We need a PPP policy
We need a PPP policy
The PPP policy could also provide for the participation of residents’ associations in the building/maintenance of a local project. Residents will probably maintain those assets better.
The Times of India
The urge among citizens, developers and companies to do something to improve their localities appears widespread. Experts say this latent urge could be tapped far more effectively if the state government were to put in place a public-private partnership policy that clearly defines the responsibilities of the participating public agencies, private companies and citizens’ bodies.
“Everything is ad hoc today,” says R K Misra, a member of the state’s empowered committee on infrastructure. “So what’s promised is often not delivered. The PWD still has not fulfilled all its responsibilities on the Bannerghatta Road PPP and the Kundalahalli PPP. The builders were initially so happy with the PPP arrangements, but now I don’t have the guts to go to them asking for money.” Misra notes that even some builders who initially promised money for
the projects did not deliver.
Prestige Group chairman Irfan Razack raises similar concerns: “We did the pavement and roundabout at Dairy Circle four years ago spending about Rs 1 crore. Now it has all been demolished. We did the airport exit road nicely with palm trees and fountains, spending over Rs 40 lakh some years ago for which we got some signage rights on that stretch. But the Airports Authority of India recently knocked off our signages. The government must stand by its commitments.”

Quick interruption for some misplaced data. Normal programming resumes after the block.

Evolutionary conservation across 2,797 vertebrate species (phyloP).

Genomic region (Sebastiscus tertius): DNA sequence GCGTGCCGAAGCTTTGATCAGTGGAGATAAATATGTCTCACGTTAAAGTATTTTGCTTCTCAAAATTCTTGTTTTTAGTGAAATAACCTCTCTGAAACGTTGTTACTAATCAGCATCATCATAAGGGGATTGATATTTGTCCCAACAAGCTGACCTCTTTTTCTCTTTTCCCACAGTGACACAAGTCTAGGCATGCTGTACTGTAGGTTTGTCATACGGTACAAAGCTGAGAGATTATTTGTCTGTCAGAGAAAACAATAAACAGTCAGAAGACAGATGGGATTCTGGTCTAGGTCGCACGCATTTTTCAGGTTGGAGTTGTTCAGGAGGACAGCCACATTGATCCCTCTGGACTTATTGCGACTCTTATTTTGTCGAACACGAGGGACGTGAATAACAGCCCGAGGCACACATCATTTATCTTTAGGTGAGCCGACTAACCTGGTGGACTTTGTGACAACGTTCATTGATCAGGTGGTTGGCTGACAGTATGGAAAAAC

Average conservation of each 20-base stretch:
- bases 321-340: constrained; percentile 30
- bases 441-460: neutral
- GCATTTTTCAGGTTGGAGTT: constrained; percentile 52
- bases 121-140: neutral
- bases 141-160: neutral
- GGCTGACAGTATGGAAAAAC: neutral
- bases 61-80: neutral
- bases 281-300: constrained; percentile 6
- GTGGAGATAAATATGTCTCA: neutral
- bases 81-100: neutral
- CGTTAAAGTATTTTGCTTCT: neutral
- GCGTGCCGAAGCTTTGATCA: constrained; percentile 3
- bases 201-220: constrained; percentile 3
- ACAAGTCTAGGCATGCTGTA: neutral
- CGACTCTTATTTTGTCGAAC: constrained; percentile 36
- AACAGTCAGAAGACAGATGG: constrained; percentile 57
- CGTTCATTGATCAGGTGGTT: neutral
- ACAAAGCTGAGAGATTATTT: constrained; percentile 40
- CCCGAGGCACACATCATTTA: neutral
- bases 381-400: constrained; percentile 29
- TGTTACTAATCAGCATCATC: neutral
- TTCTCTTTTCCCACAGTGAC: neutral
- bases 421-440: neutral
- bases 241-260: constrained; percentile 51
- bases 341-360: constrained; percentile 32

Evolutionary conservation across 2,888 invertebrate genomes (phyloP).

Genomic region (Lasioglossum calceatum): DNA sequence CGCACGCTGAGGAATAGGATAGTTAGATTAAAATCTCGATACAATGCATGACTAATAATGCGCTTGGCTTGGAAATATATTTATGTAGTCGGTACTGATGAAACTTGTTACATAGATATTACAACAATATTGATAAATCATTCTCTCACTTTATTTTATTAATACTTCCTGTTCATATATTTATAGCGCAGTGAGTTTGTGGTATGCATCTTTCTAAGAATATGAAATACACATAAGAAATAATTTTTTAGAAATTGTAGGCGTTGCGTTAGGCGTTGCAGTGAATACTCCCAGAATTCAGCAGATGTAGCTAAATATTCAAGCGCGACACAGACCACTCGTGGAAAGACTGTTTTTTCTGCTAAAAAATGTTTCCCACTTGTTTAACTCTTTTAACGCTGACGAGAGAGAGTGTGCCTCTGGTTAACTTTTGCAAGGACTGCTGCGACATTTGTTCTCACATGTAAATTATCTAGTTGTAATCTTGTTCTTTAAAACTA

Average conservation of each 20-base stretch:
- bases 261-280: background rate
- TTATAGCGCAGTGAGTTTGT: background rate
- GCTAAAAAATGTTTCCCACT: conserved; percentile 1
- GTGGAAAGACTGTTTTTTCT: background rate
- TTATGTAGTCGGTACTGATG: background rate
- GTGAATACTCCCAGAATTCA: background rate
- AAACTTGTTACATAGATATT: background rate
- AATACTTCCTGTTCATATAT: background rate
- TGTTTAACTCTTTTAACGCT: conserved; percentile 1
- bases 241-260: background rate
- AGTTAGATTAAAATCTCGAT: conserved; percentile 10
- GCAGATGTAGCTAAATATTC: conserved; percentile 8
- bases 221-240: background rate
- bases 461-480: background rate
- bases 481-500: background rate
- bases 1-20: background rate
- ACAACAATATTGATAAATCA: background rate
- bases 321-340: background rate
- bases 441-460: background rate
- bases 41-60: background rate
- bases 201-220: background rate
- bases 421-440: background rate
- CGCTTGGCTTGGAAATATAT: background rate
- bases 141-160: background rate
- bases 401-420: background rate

Geeta Shankar of the Brigade Group says the government was to remove the encroachments on JP Nagar 24th Main so that the group could complete the asphalting of that road. “But even today, they haven’t fully done that,” she says.
A policy, experts say, would bring clarity to each group’s role and formally bind all parties to do their part of the job. Under the policy, the government could say it will contribute a certain amount of resources for particular kinds of projects, and urge private parties to bring in the rest, and offer the latter rewards for that. Or it could do a project, and hand it over to an association for its upkeep. Misra notes that KIADB did this in Electronics City, where the roads are now maintained by the Electronics City Association through a token sum it collects from all employees there. “This was a success. Compare the roads in Electronics City with those in the EPIP area of Whitefield, where no such thing was done,” he says.
Bangalore Mahanagara Palike (BMP) commissioner K Jairaj, however, says companies don’t show sustained interest in a project. “When I ask companies to tell me what their problems are so that I can sort them out, I receive no replies,’’ he shrugs. He says he has invited companies for road-widening or improvising projects, but has received no response.
But even Jairaj agrees that it is necessary to have an official document that lays down the bylaws of PPP. “A lot of confusion arises because we don’t have any written PPP policy,” he says.
Until that falls into place, it seems like a rocky, uncertain road ahead for PPP.